His pioneering work in psychobiography was published during the last four years of his life and was way ahead of his time. In 1929 Clark published Napoleon: Self-Destroyed, the first book-size psychoanalytic study of Napoleon Bonaparte. In the last year of his life he published Lincoln: A Psycho-biography, another early work in this field. Clark fought some of the heated battles of the American psychiatrists against the American neurologists that were common in the first part of the twentieth century. Clark's reputation suffered when he was found to have plagiarized most of "Napoleon Self-Destroyed." Clark also was criticized for misunderstanding what Freud meant by what Clark referred to as "narcism."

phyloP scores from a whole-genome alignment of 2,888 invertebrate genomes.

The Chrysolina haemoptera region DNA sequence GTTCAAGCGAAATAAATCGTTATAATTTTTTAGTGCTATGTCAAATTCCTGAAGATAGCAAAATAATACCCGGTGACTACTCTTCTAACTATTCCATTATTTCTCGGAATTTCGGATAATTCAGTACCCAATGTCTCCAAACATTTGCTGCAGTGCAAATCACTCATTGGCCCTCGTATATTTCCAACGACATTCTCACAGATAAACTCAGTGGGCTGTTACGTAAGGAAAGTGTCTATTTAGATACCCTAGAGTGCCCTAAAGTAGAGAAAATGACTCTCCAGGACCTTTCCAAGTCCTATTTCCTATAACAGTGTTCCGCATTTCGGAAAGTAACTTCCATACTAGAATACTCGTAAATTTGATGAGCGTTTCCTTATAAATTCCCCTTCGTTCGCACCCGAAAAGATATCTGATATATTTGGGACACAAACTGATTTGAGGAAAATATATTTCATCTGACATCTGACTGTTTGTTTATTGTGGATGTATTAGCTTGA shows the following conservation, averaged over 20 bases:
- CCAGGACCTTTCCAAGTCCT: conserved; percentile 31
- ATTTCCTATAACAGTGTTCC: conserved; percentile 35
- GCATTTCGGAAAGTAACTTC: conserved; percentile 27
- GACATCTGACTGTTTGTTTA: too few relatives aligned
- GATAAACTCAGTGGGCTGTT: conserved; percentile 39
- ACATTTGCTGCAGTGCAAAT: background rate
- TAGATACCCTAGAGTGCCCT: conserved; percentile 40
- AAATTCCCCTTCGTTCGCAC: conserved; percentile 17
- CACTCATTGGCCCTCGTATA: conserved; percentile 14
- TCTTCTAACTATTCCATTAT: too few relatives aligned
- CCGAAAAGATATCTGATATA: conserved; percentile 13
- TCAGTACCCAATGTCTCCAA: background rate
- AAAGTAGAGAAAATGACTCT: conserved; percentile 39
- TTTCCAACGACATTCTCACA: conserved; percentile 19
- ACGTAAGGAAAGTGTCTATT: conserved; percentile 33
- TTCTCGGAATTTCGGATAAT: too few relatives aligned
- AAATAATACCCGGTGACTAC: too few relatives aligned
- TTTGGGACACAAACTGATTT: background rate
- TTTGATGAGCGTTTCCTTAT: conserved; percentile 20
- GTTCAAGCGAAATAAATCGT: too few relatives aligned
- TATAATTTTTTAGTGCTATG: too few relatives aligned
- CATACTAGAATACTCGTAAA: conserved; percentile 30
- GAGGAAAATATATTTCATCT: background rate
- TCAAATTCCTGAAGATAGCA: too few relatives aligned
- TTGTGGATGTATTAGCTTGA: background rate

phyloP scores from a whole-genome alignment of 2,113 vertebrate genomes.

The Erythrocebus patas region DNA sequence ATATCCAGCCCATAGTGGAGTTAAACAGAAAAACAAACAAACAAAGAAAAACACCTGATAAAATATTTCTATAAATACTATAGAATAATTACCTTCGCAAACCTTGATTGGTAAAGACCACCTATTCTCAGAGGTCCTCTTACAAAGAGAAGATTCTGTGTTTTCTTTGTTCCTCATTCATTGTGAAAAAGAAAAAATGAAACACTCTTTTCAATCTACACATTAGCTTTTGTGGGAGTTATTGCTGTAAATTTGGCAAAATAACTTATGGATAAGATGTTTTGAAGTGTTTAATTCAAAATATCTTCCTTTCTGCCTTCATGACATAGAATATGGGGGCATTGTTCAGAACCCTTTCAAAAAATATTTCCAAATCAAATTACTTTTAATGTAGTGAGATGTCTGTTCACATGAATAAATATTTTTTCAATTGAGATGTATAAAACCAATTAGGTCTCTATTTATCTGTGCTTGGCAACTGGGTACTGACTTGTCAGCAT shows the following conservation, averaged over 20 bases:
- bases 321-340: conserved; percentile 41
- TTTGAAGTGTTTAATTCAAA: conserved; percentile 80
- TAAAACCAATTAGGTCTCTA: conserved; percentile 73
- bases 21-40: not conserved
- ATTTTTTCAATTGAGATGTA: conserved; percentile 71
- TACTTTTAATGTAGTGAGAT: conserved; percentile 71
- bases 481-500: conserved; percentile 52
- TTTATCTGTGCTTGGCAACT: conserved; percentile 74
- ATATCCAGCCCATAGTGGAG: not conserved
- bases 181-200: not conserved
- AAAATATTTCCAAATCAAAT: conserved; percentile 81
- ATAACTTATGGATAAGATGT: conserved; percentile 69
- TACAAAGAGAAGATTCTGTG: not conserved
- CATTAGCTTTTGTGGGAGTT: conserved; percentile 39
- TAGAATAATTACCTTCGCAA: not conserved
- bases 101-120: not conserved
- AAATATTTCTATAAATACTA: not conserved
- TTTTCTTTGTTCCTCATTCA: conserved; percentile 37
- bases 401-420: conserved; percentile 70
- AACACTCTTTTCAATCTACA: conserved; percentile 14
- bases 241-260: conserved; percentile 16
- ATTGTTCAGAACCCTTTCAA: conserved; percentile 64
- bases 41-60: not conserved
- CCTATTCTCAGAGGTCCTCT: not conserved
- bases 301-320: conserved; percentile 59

Review of "Napoleon: Self-Destroyed", 1930, in the "Journal of Nervous and Mental Disease," 71 (3): 347-356. This critique seems to have been forgotten. See also letters in Jelliffe Papers, Library of Congress.